Road Rage, Impatience and
Ascending Birth Feelings

by John A. Speyrer

"How many hundreds of thousands of dollars of fines and traffic tickets have been paid each year because of an inability to wait for the green light to appear or to stop at a stop sign
- a behavior the result of unresolved birth trauma."

"Accidents don't happen by accident" has been almost a slogan of practitioners in the psychoanalytic field. To some who are especially prone, accidents happen in a serial fashion. Much effort has been placed into finding out what are the personality characteristics of those who are in this category. Insurance companies spend big bucks tracking down and subsequently refusing insurance to these types. "Bone breakers" appear consistently on the list as do "fallers." What causes these individuals to frequently indulge the "accident habit?"

Such folks often have a lot of resentment, anxiety, impatience and impulsiveness which all seem to be but barely defended against. A number of theorists have concluded that there is a unconscious drive by the susceptible ones to injure and re-injure themselves. It almost seems that they have a drive towards death. Because of very permeable defenses against the barely unconscious urges to self-annihilate, they must contend with triggers always lying in wait to be sprung.

Psychoanalytic theory holds that many of these accident prone ones suffer from unconscious guilt and unconsciously injure themselves to expiate their feelings. Perhaps, it would be more fruitful to explore the unrecognized cause which can make a person susceptible to automobile accidents.

Generally, there are two types of such accidents traceable to birth traumas:
a.) Those in which birth trauma molds one's personality so that the person becomes impatient and anxious and detests being held back by a stop sign or slower traffic, and
b.) Those above who are presently in a regressive type therapy and have reached the point where traumatic ascending birth feelings are pressing for release. They are unconsciously feeling those feelings having to do with their being delayed in their birth process or feel unable to proceed and complete their birthing process. These may be even more impelled to take risks.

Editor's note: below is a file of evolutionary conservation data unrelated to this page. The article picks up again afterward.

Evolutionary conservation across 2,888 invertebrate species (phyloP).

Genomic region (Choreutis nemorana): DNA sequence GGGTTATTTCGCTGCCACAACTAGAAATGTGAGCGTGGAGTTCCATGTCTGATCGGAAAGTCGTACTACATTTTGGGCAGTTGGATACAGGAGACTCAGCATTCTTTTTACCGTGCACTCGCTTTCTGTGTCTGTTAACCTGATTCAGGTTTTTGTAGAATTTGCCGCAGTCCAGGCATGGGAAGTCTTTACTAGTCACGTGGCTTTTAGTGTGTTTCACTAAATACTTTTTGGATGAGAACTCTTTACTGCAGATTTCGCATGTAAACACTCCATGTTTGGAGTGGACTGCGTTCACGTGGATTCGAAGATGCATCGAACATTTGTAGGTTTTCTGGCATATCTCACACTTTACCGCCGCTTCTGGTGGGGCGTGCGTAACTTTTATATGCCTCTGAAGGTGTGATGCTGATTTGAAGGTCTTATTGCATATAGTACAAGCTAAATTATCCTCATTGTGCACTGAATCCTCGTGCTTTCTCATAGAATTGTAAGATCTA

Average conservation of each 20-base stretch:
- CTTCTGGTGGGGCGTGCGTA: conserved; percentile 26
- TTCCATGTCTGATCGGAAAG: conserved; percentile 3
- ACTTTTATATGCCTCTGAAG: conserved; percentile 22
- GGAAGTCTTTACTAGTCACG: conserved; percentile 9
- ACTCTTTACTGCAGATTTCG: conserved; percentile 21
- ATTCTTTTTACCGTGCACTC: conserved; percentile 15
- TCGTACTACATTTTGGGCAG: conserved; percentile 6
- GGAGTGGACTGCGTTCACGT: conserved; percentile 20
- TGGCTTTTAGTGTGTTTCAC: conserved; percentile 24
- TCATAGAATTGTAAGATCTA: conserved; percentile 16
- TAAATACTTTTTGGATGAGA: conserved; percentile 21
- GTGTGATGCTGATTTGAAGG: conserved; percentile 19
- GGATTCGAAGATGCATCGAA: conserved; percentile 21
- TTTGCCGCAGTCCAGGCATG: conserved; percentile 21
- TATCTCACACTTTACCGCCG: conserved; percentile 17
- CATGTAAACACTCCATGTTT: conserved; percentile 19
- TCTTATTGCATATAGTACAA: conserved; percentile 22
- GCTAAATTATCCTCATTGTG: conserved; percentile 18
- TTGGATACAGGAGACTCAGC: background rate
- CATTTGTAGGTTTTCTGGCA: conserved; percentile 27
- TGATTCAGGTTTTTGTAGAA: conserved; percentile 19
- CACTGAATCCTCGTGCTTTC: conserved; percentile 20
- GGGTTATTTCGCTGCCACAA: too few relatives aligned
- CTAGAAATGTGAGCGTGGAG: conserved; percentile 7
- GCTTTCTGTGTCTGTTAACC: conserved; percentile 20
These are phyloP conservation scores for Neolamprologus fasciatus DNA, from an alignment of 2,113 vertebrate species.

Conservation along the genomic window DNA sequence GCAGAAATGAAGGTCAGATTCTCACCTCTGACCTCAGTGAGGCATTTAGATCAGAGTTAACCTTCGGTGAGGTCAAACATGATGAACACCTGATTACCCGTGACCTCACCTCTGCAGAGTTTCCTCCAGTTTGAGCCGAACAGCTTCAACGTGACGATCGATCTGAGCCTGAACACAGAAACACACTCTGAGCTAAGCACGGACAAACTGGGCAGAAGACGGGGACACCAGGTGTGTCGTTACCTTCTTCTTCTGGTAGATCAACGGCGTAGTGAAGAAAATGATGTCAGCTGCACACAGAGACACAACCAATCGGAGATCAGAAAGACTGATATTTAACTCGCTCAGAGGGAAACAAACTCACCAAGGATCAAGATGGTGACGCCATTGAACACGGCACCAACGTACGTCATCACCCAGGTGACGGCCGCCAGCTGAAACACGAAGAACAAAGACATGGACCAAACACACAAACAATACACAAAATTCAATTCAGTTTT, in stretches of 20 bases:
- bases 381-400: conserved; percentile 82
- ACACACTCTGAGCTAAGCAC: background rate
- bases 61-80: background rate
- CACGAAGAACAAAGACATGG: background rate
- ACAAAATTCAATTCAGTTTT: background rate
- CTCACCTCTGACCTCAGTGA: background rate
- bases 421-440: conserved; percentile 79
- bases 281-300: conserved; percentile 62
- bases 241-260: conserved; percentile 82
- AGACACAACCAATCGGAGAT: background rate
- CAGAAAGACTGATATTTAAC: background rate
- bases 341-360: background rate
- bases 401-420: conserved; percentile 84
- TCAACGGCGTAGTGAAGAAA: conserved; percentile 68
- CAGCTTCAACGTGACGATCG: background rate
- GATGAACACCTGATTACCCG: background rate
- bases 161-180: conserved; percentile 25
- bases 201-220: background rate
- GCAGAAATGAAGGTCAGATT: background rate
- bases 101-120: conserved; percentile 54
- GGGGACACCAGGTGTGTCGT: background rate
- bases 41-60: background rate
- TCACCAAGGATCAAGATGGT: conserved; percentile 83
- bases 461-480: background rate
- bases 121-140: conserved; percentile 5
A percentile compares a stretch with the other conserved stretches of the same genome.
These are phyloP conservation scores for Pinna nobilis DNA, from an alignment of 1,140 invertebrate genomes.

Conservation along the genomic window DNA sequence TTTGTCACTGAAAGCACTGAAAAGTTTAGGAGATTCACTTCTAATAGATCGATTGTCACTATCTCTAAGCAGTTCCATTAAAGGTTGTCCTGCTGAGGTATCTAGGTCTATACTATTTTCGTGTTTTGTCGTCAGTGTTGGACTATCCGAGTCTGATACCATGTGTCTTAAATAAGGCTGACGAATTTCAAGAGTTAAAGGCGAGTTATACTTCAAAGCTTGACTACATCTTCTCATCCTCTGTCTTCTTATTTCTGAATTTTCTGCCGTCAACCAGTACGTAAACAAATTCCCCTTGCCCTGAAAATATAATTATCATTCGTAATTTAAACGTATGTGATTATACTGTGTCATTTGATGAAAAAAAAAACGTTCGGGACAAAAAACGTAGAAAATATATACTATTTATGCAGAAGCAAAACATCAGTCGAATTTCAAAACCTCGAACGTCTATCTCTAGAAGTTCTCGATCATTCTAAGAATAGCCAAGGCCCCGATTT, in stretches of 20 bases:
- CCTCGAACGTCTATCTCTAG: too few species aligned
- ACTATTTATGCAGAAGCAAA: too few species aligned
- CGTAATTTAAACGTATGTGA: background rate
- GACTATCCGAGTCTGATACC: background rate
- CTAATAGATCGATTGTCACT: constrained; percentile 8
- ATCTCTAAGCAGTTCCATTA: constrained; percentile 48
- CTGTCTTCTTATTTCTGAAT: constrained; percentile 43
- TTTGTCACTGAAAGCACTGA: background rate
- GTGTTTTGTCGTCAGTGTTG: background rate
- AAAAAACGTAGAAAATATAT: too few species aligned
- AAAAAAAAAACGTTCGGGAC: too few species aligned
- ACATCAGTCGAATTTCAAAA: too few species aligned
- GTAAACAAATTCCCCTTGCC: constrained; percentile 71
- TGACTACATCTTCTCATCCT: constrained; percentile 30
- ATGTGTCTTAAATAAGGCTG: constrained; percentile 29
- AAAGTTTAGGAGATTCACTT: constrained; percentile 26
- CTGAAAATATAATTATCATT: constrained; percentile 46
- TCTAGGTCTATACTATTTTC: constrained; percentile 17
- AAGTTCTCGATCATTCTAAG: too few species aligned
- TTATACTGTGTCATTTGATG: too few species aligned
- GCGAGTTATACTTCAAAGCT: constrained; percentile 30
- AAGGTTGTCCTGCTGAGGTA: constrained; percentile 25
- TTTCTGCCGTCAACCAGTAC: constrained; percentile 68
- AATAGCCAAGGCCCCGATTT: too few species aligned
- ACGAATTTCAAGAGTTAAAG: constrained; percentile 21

Those in each category are being reminded of their birth traumas. Newly arising birth feelings in those who do not yet realize how dangerous such ascending feelings can be are in a danger as they blindside their victims and themselves into making rash driving decisions.

Both types of occasions can result in vehicular accidents. In the first case, the person is more or less continuously acts out his repressed feelings and he would be the type who has serial accidents due to anxious impatience. These feeling heaken back to their need to get born - to get out - to escape from the death-like confinement of the birth canal.

In the second case, one can develop symptoms of impatience, to drive faster to get to their destination sooner. These urges may not have been present before or were there but not to such a troubling extent as they were well defended against. Their feelings are pressing for release so intensely that their victims become even more impatient than those in the first instance.

Both types came close to death during their birthing process. This trauma is not conscious, but it still drives (pun intended) their rush to arrive at their destination sooner rather than later. Because of their repressed traumas, for some, it is never.

Arising birth feelings which are beginning to assault one's defenses may easily blindside us into taking unnecessary driving risks. Waiting for our chance to make the left turn safety becomes intolerable and for that reason we take an unreasonable risk instead of waiting for a more opportune time. Our first experience with the intolerability of waiting was in the birth canal and that imprint encourges dangerous risk taking. A driving license in the hands of some of us may, in reality, be a "license to kill" or get killed.

A person attempts to reenact his birth by escaping from a situation where he feels stuck. The feeling is that he can't wait any longer. How many hundreds of thousands of dollars of fines and traffic tickets have been paid each year because of an inability to wait for the green light to appear or to stop at a stop sign - both the result of unconscious birth trauma? During this period while patience is at a low ebb, the driver is psychologically transported back into the period before birth when release from his birthing torment was the only thing of which he was mindful. The traffic law violater is returned to yesteryear when it seemed like a matter of life and death to avoid being killed.

Indeed, one's patience is low because being unable to proceed straightaway because "getting there" or "going through" was how it felt to some fetuses. In the present it feels like a life and death need like it did, then. The original feeling is felt once again by the person making a decision in how to proceed in traffic and action to alleviate the earlier birth stress is acted out.